(a) a plurality of vehicle height adjusting members for controlling the height of a vehicle at left and right positions of said vehicle in accordance with various control signals;
(b) vehicle height detecting means for producing vehicle height detection signals by detecting the height of said vehicle at left and right positions of said vehicle;
(c) first means for obtaining differences between predetermined target adjustment values and vehicle heights respectively represented by said vehicle height detection signals from said vehicle height detecting means; and
(d) second means for storing optimal feedback gains determined by dynamic models of transfer function including the degree of interaction by one of said vehicle height adjusting members to the other vehicle height adjusting member result from the vehicle height adjustment effected by the application of a control signal to the first-mentioned vehicle height adjusting member, said transfer function also representing the relationship between the control signal to be applied to said vehicle height adjusting member and the variation in height;
for obtaining a state variable by estimating an internal state of each of said vehicle height adjusting members, on the basis of said control signals and said respective vehicle height detection signals, which internal state varies momentarily after the application of said control signals; and
for producing said respective control signals for the momental vehicle height adjustment on the basis of said state variable, an integrated value obtained by integrating said differences, and said optimal feedback gain.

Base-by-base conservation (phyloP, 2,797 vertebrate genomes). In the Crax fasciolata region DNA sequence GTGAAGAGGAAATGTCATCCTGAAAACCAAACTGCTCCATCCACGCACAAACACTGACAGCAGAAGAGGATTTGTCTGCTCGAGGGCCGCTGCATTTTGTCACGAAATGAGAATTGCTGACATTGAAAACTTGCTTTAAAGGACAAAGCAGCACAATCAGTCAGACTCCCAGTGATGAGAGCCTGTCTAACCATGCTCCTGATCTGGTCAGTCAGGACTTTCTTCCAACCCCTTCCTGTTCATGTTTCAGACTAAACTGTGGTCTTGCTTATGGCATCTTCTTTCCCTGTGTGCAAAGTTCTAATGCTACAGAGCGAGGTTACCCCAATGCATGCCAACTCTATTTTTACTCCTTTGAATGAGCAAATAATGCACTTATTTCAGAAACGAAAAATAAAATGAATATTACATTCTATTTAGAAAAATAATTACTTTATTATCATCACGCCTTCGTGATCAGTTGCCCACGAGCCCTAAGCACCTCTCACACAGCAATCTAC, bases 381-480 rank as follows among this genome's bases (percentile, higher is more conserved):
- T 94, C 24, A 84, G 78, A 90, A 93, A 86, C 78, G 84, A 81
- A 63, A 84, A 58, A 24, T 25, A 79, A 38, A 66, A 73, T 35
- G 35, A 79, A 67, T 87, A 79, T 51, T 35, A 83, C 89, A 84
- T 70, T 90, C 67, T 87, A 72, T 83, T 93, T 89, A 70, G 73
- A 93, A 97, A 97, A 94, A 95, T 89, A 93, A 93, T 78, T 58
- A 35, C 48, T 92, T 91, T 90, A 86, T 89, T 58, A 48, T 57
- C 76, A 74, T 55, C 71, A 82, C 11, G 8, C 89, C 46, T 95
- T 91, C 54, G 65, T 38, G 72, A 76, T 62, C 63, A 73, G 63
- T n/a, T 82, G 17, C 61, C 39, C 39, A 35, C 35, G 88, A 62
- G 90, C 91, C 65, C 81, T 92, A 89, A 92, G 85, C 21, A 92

4. A vehicle height control apparatus comprising:
(a) a plurality of vehicle height adjusting members operated in response to respective control signals;
(b) vehicle height detecting means for producing vehicle height detection signals each representing a vehicle height at a wheel whose position corresponds to one of said vehicle adjusting members;
(c) difference computing means for obtaining differences between predetermined target adjustment values and vehicle heights respectively represented by said vehicle height detection signals from said vehicle height detecting means; and
(d) feedback control means for storing optimal feedback gains determined by dynamic models of transfer function, which is a sum of the relationship between the control signal to be applied to said vehicle height adjusting member and the variation in height, and the degree of interaction by one of said vehicle height adjusting members to another of said vehicle height adjusting members resulted from the vehicle height adjustment effected by the application of a control signal to the first-mentioned vehicle height adjusting member;
for obtaining a state variable by estimating an internal state of each of said vehicle height adjusting members, on the basis of said control signals and said respective vehicle height detection signals, which internal state varies momentarily after the application of said control signal; and
for producing said respective control signals for the momental vehicle height adjustment on the basis of said state variable, an integrated value obtained by integrating said differences, and said optimal feedback gain.
5. A vehicle height control apparatus as claimed in claim 4, wherein said feedback control means comprises:
(a) a state observing unit for estimating state variables of appropriate order indicative of dynamic internal state of the system from actual vehicle height detected by said vehicle height detecting means and controlled variable of said vehicle adjusting members using parameters predetermined by dynamic models of the system relating to the height of said vehicle;
(b) an accumulating unit for obtaining an accumulated value of integrated value of the deviations of said actual vehicle height detected by said vehicle height detecting means from a predetermined target vehicle height; and